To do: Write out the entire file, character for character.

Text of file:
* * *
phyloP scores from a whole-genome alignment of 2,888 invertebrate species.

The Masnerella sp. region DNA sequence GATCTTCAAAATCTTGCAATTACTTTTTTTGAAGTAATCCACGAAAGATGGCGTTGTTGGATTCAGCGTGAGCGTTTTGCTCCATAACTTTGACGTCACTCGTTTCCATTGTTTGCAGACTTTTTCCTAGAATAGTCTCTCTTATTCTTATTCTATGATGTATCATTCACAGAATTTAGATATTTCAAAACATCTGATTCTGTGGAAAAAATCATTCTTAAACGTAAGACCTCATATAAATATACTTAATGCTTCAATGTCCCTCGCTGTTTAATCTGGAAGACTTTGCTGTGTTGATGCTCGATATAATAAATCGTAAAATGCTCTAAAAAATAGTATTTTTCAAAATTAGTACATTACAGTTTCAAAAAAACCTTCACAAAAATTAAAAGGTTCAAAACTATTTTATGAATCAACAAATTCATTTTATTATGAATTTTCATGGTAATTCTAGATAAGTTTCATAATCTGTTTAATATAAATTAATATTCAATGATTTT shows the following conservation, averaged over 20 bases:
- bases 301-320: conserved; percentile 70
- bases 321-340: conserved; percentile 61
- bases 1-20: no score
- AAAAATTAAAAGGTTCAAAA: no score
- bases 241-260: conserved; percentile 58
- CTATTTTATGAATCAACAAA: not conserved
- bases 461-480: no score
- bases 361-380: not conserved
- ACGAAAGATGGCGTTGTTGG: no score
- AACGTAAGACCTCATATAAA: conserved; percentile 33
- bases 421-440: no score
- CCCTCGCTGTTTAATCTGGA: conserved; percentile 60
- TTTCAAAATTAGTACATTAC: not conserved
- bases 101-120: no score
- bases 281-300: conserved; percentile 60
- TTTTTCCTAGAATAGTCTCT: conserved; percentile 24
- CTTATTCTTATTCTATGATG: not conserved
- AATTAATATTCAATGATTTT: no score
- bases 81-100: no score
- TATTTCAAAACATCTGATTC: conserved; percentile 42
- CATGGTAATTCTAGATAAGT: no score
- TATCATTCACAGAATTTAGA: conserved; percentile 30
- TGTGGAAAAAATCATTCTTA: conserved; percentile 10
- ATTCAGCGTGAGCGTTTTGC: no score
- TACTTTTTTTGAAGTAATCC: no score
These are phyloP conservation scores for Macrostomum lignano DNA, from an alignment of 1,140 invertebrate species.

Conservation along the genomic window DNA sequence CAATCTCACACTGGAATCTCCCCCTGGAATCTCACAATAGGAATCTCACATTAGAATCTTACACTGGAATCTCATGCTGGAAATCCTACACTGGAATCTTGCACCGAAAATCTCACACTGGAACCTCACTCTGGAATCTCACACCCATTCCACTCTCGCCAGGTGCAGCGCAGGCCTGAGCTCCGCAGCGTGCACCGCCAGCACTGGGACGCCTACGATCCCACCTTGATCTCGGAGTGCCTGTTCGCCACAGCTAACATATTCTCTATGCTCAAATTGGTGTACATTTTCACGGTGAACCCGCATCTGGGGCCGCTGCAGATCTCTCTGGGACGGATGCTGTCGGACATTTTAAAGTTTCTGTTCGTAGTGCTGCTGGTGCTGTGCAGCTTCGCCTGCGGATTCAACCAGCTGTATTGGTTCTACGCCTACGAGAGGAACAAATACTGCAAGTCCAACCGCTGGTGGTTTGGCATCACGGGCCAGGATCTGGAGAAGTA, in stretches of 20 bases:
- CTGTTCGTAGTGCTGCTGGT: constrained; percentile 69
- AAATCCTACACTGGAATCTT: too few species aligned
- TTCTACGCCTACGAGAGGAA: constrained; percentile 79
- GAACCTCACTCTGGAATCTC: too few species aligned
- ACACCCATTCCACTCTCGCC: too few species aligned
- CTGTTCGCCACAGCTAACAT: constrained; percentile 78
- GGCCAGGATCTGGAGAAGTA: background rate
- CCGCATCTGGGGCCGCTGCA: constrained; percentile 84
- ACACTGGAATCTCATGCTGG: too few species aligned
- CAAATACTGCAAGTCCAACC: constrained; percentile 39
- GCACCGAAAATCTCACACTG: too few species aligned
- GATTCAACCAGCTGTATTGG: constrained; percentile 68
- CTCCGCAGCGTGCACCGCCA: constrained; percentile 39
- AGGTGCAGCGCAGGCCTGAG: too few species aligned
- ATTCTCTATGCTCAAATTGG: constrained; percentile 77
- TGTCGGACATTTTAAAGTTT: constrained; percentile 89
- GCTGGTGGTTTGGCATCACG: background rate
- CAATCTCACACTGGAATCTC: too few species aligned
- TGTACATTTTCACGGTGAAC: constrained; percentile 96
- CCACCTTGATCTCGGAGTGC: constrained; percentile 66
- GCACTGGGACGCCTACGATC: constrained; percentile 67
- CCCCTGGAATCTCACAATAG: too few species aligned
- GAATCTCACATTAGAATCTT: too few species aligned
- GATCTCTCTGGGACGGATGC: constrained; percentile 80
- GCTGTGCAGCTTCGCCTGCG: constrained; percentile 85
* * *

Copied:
phyloP scores from a whole-genome alignment of 2,888 invertebrate species.

The Masnerella sp. region DNA sequence GATCTTCAAAATCTTGCAATTACTTTTTTTGAAGTAATCCACGAAAGATGGCGTTGTTGGATTCAGCGTGAGCGTTTTGCTCCATAACTTTGACGTCACTCGTTTCCATTGTTTGCAGACTTTTTCCTAGAATAGTCTCTCTTATTCTTATTCTATGATGTATCATTCACAGAATTTAGATATTTCAAAACATCTGATTCTGTGGAAAAAATCATTCTTAAACGTAAGACCTCATATAAATATACTTAATGCTTCAATGTCCCTCGCTGTTTAATCTGGAAGACTTTGCTGTGTTGATGCTCGATATAATAAATCGTAAAATGCTCTAAAAAATAGTATTTTTCAAAATTAGTACATTACAGTTTCAAAAAAACCTTCACAAAAATTAAAAGGTTCAAAACTATTTTATGAATCAACAAATTCATTTTATTATGAATTTTCATGGTAATTCTAGATAAGTTTCATAATCTGTTTAATATAAATTAATATTCAATGATTTT shows the following conservation, averaged over 20 bases:
- bases 301-320: conserved; percentile 70
- bases 321-340: conserved; percentile 61
- bases 1-20: no score
- AAAAATTAAAAGGTTCAAAA: no score
- bases 241-260: conserved; percentile 58
- CTATTTTATGAATCAACAAA: not conserved
- bases 461-480: no score
- bases 361-380: not conserved
- ACGAAAGATGGCGTTGTTGG: no score
- AACGTAAGACCTCATATAAA: conserved; percentile 33
- bases 421-440: no score
- CCCTCGCTGTTTAATCTGGA: conserved; percentile 60
- TTTCAAAATTAGTACATTAC: not conserved
- bases 101-120: no score
- bases 281-300: conserved; percentile 60
- TTTTTCCTAGAATAGTCTCT: conserved; percentile 24
- CTTATTCTTATTCTATGATG: not conserved
- AATTAATATTCAATGATTTT: no score
- bases 81-100: no score
- TATTTCAAAACATCTGATTC: conserved; percentile 42
- CATGGTAATTCTAGATAAGT: no score
- TATCATTCACAGAATTTAGA: conserved; percentile 30
- TGTGGAAAAAATCATTCTTA: conserved; percentile 10
- ATTCAGCGTGAGCGTTTTGC: no score
- TACTTTTTTTGAAGTAATCC: no score
These are phyloP conservation scores for Macrostomum lignano DNA, from an alignment of 1,140 invertebrate species.

Conservation along the genomic window DNA sequence CAATCTCACACTGGAATCTCCCCCTGGAATCTCACAATAGGAATCTCACATTAGAATCTTACACTGGAATCTCATGCTGGAAATCCTACACTGGAATCTTGCACCGAAAATCTCACACTGGAACCTCACTCTGGAATCTCACACCCATTCCACTCTCGCCAGGTGCAGCGCAGGCCTGAGCTCCGCAGCGTGCACCGCCAGCACTGGGACGCCTACGATCCCACCTTGATCTCGGAGTGCCTGTTCGCCACAGCTAACATATTCTCTATGCTCAAATTGGTGTACATTTTCACGGTGAACCCGCATCTGGGGCCGCTGCAGATCTCTCTGGGACGGATGCTGTCGGACATTTTAAAGTTTCTGTTCGTAGTGCTGCTGGTGCTGTGCAGCTTCGCCTGCGGATTCAACCAGCTGTATTGGTTCTACGCCTACGAGAGGAACAAATACTGCAAGTCCAACCGCTGGTGGTTTGGCATCACGGGCCAGGATCTGGAGAAGTA, in stretches of 20 bases:
- CTGTTCGTAGTGCTGCTGGT: constrained; percentile 69
- AAATCCTACACTGGAATCTT: too few species aligned
- TTCTACGCCTACGAGAGGAA: constrained; percentile 79
- GAACCTCACTCTGGAATCTC: too few species aligned
- ACACCCATTCCACTCTCGCC: too few species aligned
- CTGTTCGCCACAGCTAACAT: constrained; percentile 78
- GGCCAGGATCTGGAGAAGTA: background rate
- CCGCATCTGGGGCCGCTGCA: constrained; percentile 84
- ACACTGGAATCTCATGCTGG: too few species aligned
- CAAATACTGCAAGTCCAACC: constrained; percentile 39
- GCACCGAAAATCTCACACTG: too few species aligned
- GATTCAACCAGCTGTATTGG: constrained; percentile 68
- CTCCGCAGCGTGCACCGCCA: constrained; percentile 39
- AGGTGCAGCGCAGGCCTGAG: too few species aligned
- ATTCTCTATGCTCAAATTGG: constrained; percentile 77
- TGTCGGACATTTTAAAGTTT: constrained; percentile 89
- GCTGGTGGTTTGGCATCACG: background rate
- CAATCTCACACTGGAATCTC: too few species aligned
- TGTACATTTTCACGGTGAAC: constrained; percentile 96
- CCACCTTGATCTCGGAGTGC: constrained; percentile 66
- GCACTGGGACGCCTACGATC: constrained; percentile 67
- CCCCTGGAATCTCACAATAG: too few species aligned
- GAATCTCACATTAGAATCTT: too few species aligned
- GATCTCTCTGGGACGGATGC: constrained; percentile 80
- GCTGTGCAGCTTCGCCTGCG: constrained; percentile 85